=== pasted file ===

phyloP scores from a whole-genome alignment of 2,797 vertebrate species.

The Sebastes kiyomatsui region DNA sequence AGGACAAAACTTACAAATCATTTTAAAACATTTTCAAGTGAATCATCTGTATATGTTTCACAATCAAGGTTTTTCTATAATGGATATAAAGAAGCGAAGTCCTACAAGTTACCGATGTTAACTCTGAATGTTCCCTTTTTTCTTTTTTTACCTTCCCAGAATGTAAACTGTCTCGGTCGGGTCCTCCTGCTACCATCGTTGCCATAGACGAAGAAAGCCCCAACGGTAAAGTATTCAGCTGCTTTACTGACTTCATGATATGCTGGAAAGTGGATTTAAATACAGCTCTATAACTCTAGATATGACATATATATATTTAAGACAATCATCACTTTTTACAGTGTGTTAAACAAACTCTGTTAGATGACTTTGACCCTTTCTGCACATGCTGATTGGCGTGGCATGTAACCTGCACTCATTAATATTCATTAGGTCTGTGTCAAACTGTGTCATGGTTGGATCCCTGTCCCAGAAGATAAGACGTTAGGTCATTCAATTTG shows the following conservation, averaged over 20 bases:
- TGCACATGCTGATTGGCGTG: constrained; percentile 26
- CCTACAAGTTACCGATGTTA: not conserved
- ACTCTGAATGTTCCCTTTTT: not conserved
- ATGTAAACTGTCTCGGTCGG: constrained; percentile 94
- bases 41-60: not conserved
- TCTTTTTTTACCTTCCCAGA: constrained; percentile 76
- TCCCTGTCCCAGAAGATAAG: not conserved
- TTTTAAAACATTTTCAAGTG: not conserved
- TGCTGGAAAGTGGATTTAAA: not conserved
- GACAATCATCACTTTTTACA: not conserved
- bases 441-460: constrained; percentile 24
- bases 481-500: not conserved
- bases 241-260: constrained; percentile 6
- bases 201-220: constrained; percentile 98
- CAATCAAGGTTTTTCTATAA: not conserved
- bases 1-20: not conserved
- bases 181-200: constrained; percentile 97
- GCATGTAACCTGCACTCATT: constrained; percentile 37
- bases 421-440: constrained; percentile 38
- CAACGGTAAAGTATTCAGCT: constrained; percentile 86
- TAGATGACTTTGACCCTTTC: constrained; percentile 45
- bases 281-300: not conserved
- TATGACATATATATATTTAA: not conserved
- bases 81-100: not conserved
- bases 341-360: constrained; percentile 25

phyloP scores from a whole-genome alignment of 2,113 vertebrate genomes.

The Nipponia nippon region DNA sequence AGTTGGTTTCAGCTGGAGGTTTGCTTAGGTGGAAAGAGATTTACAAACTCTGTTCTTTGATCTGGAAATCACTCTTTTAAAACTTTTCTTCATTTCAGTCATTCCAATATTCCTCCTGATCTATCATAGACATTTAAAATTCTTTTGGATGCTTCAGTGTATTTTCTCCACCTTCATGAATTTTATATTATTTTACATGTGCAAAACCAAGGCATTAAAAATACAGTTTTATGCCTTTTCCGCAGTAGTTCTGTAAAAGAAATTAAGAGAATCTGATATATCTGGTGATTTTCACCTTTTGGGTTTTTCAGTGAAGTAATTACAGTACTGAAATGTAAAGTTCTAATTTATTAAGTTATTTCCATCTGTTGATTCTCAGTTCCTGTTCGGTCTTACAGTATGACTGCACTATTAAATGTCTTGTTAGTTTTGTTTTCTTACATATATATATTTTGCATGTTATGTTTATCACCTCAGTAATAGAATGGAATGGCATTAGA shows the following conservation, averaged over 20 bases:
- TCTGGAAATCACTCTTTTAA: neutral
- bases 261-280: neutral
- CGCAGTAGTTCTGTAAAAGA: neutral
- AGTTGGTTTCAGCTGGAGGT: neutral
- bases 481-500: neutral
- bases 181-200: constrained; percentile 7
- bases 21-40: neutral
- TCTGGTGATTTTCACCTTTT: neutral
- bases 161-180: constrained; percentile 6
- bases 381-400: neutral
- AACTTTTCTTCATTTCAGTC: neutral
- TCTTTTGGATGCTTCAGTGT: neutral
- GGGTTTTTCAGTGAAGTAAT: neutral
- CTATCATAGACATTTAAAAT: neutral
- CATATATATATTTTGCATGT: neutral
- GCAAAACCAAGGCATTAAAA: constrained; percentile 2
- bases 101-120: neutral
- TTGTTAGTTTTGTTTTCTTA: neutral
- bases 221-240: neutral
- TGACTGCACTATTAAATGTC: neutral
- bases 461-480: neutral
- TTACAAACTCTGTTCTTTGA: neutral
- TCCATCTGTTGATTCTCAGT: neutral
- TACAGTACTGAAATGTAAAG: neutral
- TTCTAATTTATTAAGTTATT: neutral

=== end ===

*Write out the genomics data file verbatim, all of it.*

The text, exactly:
phyloP scores from a whole-genome alignment of 2,797 vertebrate species.

The Sebastes kiyomatsui region DNA sequence AGGACAAAACTTACAAATCATTTTAAAACATTTTCAAGTGAATCATCTGTATATGTTTCACAATCAAGGTTTTTCTATAATGGATATAAAGAAGCGAAGTCCTACAAGTTACCGATGTTAACTCTGAATGTTCCCTTTTTTCTTTTTTTACCTTCCCAGAATGTAAACTGTCTCGGTCGGGTCCTCCTGCTACCATCGTTGCCATAGACGAAGAAAGCCCCAACGGTAAAGTATTCAGCTGCTTTACTGACTTCATGATATGCTGGAAAGTGGATTTAAATACAGCTCTATAACTCTAGATATGACATATATATATTTAAGACAATCATCACTTTTTACAGTGTGTTAAACAAACTCTGTTAGATGACTTTGACCCTTTCTGCACATGCTGATTGGCGTGGCATGTAACCTGCACTCATTAATATTCATTAGGTCTGTGTCAAACTGTGTCATGGTTGGATCCCTGTCCCAGAAGATAAGACGTTAGGTCATTCAATTTG shows the following conservation, averaged over 20 bases:
- TGCACATGCTGATTGGCGTG: constrained; percentile 26
- CCTACAAGTTACCGATGTTA: not conserved
- ACTCTGAATGTTCCCTTTTT: not conserved
- ATGTAAACTGTCTCGGTCGG: constrained; percentile 94
- bases 41-60: not conserved
- TCTTTTTTTACCTTCCCAGA: constrained; percentile 76
- TCCCTGTCCCAGAAGATAAG: not conserved
- TTTTAAAACATTTTCAAGTG: not conserved
- TGCTGGAAAGTGGATTTAAA: not conserved
- GACAATCATCACTTTTTACA: not conserved
- bases 441-460: constrained; percentile 24
- bases 481-500: not conserved
- bases 241-260: constrained; percentile 6
- bases 201-220: constrained; percentile 98
- CAATCAAGGTTTTTCTATAA: not conserved
- bases 1-20: not conserved
- bases 181-200: constrained; percentile 97
- GCATGTAACCTGCACTCATT: constrained; percentile 37
- bases 421-440: constrained; percentile 38
- CAACGGTAAAGTATTCAGCT: constrained; percentile 86
- TAGATGACTTTGACCCTTTC: constrained; percentile 45
- bases 281-300: not conserved
- TATGACATATATATATTTAA: not conserved
- bases 81-100: not conserved
- bases 341-360: constrained; percentile 25

phyloP scores from a whole-genome alignment of 2,113 vertebrate genomes.

The Nipponia nippon region DNA sequence AGTTGGTTTCAGCTGGAGGTTTGCTTAGGTGGAAAGAGATTTACAAACTCTGTTCTTTGATCTGGAAATCACTCTTTTAAAACTTTTCTTCATTTCAGTCATTCCAATATTCCTCCTGATCTATCATAGACATTTAAAATTCTTTTGGATGCTTCAGTGTATTTTCTCCACCTTCATGAATTTTATATTATTTTACATGTGCAAAACCAAGGCATTAAAAATACAGTTTTATGCCTTTTCCGCAGTAGTTCTGTAAAAGAAATTAAGAGAATCTGATATATCTGGTGATTTTCACCTTTTGGGTTTTTCAGTGAAGTAATTACAGTACTGAAATGTAAAGTTCTAATTTATTAAGTTATTTCCATCTGTTGATTCTCAGTTCCTGTTCGGTCTTACAGTATGACTGCACTATTAAATGTCTTGTTAGTTTTGTTTTCTTACATATATATATTTTGCATGTTATGTTTATCACCTCAGTAATAGAATGGAATGGCATTAGA shows the following conservation, averaged over 20 bases:
- TCTGGAAATCACTCTTTTAA: neutral
- bases 261-280: neutral
- CGCAGTAGTTCTGTAAAAGA: neutral
- AGTTGGTTTCAGCTGGAGGT: neutral
- bases 481-500: neutral
- bases 181-200: constrained; percentile 7
- bases 21-40: neutral
- TCTGGTGATTTTCACCTTTT: neutral
- bases 161-180: constrained; percentile 6
- bases 381-400: neutral
- AACTTTTCTTCATTTCAGTC: neutral
- TCTTTTGGATGCTTCAGTGT: neutral
- GGGTTTTTCAGTGAAGTAAT: neutral
- CTATCATAGACATTTAAAAT: neutral
- CATATATATATTTTGCATGT: neutral
- GCAAAACCAAGGCATTAAAA: constrained; percentile 2
- bases 101-120: neutral
- TTGTTAGTTTTGTTTTCTTA: neutral
- bases 221-240: neutral
- TGACTGCACTATTAAATGTC: neutral
- bases 461-480: neutral
- TTACAAACTCTGTTCTTTGA: neutral
- TCCATCTGTTGATTCTCAGT: neutral
- TACAGTACTGAAATGTAAAG: neutral
- TTCTAATTTATTAAGTTATT: neutral